4 Traits of a Trustworthy Leader

Published March 13, 2019

To be trustworthy is a greater compliment than being loved. -George MacDonald

Are you trustworthy?

Being trustworthy is one of the qualities of a good leader. There are traits someone needs to have in order to be trustworthy. Trustworthy traits are internal qualities that form the bedrock of our character. Regardless of the situation or circumstances, these traits are simply a part of who we are. For the sake of simplicity, I have identified four primary trustworthy traits:

 

1. Competence

To succeed in any endeavor, we have to know what we’re doing and why we’re doing it. That doesn’t mean we have to have all of the answers, but it does mean we must have a solid foundation of skill, ability and knowledge. The people under our leadership will only continue to follow us if they are satisfied that we are qualified to lead. It’s not that they believe we’ll never make a poor decision, but that they trust us to guide them well.

We don’t need to have all of the answers, but the people we lead must be confident that we have the competence to lead them in pursuit of the organization’s vision and mission.

As leaders, we must be able to explain why one path is better than another, why our marketing strategy and sales approach are appropriate for the products we’re trying to sell, why our practice regimen is this way and not that or why we expect this play to work against the other team’s defense. Again, we don’t need to have all of the answers, but the people we lead must be confident that we have the competence to lead them in pursuit of the organization’s vision and mission.

 

2. Integrity

Integrity is one of the building blocks—if not the cornerstone—of any leader’s success. Especially leaders who desire to add value to the lives of those they lead. Leadership skills must be built on a proper foundation. If people in your organization can’t rely on you—whether in the big things or the little things—how are they going to follow you? They may follow you for a little while, but it won’t be with passion or full commitment.

The reason is simple: When faced with uncertainty about a decision or direction, they won’t know whether the person making the decision or pointing them in that direction can be trusted. They may follow for a time, but only conditionally, haltingly or with misgivings marking every step. If you have integrity, model it. If you have a problem with integrity, take care of it quickly before your reputation is established as one who is not to be trusted.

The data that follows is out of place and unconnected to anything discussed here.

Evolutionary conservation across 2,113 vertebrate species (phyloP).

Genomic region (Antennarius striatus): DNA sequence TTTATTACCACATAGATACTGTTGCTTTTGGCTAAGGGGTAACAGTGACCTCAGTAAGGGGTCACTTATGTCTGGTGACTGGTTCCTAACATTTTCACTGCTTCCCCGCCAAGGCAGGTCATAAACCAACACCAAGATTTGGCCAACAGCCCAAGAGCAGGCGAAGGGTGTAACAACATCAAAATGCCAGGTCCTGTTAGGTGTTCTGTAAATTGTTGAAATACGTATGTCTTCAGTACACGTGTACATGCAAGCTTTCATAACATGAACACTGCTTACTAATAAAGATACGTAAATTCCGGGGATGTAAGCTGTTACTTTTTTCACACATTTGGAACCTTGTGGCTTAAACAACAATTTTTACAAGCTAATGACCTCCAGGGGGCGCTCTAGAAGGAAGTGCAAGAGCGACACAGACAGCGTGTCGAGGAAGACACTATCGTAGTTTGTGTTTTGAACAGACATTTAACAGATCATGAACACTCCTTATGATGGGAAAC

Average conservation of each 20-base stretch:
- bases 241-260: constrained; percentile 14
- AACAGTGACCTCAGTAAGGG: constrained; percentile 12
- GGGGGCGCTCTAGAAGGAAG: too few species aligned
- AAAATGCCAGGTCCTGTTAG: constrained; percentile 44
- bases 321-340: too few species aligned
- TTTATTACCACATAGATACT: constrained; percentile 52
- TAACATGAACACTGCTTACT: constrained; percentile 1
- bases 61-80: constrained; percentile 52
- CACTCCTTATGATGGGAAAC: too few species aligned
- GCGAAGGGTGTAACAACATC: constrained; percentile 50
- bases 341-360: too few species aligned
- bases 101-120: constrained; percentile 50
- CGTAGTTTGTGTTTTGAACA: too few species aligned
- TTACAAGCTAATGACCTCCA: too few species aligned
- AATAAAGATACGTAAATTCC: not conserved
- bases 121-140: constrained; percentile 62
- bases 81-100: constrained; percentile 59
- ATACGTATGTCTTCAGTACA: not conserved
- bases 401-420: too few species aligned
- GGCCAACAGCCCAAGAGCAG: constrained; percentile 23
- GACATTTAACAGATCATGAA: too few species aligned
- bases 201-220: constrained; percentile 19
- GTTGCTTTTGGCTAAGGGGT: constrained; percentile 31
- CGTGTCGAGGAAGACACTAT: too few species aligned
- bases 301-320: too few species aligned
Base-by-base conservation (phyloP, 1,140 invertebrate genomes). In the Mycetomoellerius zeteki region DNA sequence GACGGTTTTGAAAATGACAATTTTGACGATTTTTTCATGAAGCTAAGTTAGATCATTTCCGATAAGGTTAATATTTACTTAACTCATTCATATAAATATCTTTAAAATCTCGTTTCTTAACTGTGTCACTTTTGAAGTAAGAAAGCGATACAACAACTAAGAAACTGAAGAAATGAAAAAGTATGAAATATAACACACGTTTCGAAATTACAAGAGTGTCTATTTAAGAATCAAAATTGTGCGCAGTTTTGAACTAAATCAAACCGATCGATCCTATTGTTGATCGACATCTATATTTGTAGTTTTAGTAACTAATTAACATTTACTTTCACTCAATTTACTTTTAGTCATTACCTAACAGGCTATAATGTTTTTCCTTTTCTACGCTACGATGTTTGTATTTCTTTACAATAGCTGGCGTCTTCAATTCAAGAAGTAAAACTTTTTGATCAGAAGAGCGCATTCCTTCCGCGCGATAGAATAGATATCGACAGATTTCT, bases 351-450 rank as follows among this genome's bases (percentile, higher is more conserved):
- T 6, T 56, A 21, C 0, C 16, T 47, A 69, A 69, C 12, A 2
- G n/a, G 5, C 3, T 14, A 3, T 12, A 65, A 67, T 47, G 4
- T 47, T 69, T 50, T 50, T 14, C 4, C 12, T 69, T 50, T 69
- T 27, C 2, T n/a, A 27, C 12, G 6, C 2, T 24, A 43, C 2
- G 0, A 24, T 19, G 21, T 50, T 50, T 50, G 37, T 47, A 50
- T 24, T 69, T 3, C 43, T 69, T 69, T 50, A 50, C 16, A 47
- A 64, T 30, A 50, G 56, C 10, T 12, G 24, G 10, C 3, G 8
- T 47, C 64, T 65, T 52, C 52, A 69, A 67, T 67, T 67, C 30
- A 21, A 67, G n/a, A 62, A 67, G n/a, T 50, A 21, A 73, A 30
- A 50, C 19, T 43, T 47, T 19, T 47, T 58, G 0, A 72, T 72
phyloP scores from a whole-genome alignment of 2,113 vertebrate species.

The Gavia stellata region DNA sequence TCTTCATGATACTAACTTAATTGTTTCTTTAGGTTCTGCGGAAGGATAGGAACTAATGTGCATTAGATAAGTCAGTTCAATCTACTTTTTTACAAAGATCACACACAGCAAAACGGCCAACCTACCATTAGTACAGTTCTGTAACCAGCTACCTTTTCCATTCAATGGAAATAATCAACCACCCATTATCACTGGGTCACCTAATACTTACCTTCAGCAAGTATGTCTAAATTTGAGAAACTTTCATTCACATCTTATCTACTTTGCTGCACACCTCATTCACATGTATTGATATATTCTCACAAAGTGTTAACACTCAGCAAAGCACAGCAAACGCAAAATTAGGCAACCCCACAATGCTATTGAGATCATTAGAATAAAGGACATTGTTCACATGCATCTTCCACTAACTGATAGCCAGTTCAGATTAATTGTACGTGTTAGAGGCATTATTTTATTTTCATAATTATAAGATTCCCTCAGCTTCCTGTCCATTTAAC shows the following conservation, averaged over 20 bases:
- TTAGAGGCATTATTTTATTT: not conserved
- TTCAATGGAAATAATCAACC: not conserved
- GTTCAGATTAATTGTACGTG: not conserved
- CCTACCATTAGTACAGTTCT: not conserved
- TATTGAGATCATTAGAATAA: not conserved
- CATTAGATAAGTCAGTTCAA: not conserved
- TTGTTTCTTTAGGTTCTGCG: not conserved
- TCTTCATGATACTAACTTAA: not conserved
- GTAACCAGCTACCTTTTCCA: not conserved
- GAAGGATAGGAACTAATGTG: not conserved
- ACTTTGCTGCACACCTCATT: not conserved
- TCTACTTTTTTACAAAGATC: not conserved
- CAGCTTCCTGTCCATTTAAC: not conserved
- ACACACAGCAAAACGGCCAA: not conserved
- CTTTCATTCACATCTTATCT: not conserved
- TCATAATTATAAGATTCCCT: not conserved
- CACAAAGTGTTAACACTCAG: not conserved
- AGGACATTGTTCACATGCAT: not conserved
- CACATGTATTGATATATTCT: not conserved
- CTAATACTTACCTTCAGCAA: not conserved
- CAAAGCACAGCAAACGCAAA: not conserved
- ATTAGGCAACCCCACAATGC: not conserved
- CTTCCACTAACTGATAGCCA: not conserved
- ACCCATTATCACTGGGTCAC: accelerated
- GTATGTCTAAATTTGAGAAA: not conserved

3. Security

Trustworthy leaders need to exhibit confidence, not false bravado, but an inner sense of security—the kind of confidence that doesn’t need to be surrounded by yes-men or people trying to curry favor. From my perspective, a genuine sense of self-worth—the kind of confidence that can’t be shaken by circumstances—is best obtained through a relationship with God. The knowledge that He created me and cares for me does more than any self-help book ever could.

I am both humbled and empowered by the knowledge that Jesus Christ performed the ultimate act of sacrifice for me. To know that God loves me that much is powerful. Leaders who are secure in who they are will invest themselves in helping others grow and develop to their full potentials. Secure leaders are free to lift up others who will eventually replace them.

Be real. Be authentic. Be sincere. People will know who you’re not. And they will know when you are—and be drawn to that.

 

4. Authenticity

To be approachable and secure, to be trustworthy and loyal, you can’t be a phony. Above all, leaders must be genuine. People know a fake when they see one. I am naturally quiet, but as I get to know people better, I begin to open up more and will joke around. Still, I look more serious in public than I do in private.

That’s who I am, and to be anything else in order to achieve something would be insincere and phony. Someone else can perhaps engage people more easily or be the life of the party. But I don’t need to be someone I’m not, nor should I expect others to be something different from who they are. Whatever gifts God has given us, we should make use of them.

Be real. Be authentic. Be sincere. People will know who you’re not. And they will know when you are—and be drawn to that.

 

This article originally appeared on AllProDad.com.

About the Author
Tony Dungy

Tony Dungy

Former NFL Head Coach

Indianapolis Colts

Tony Dungy is the No. 1 New York Times best-selling author of Quiet Strength, Uncommon, The Menthor Leader and The Soul of a Team. He led the Indianapolis Colts to Super Bowl victory on February 4, 2007, the first such win for an African American head coach. Dungy established another NFL first by becoming the first head coach to lead his teams to the playoffs for 10 consecutive years. Dungy joined the Colts in 2002 after serving as the most successful head coach in Tampa Bay Buccaneers history. He has also held multiple assistant coaching positions. Dungy has been involved in a wide variety of charitable organizations, including All Pro-Dad. He retired from coaching in 2009 and now serves as a studio analyst for NBC’s Football Night in America. He and his wife, Lauren, have been married for 36 years and are the parents of 10 children. 

Years at GLS 2010

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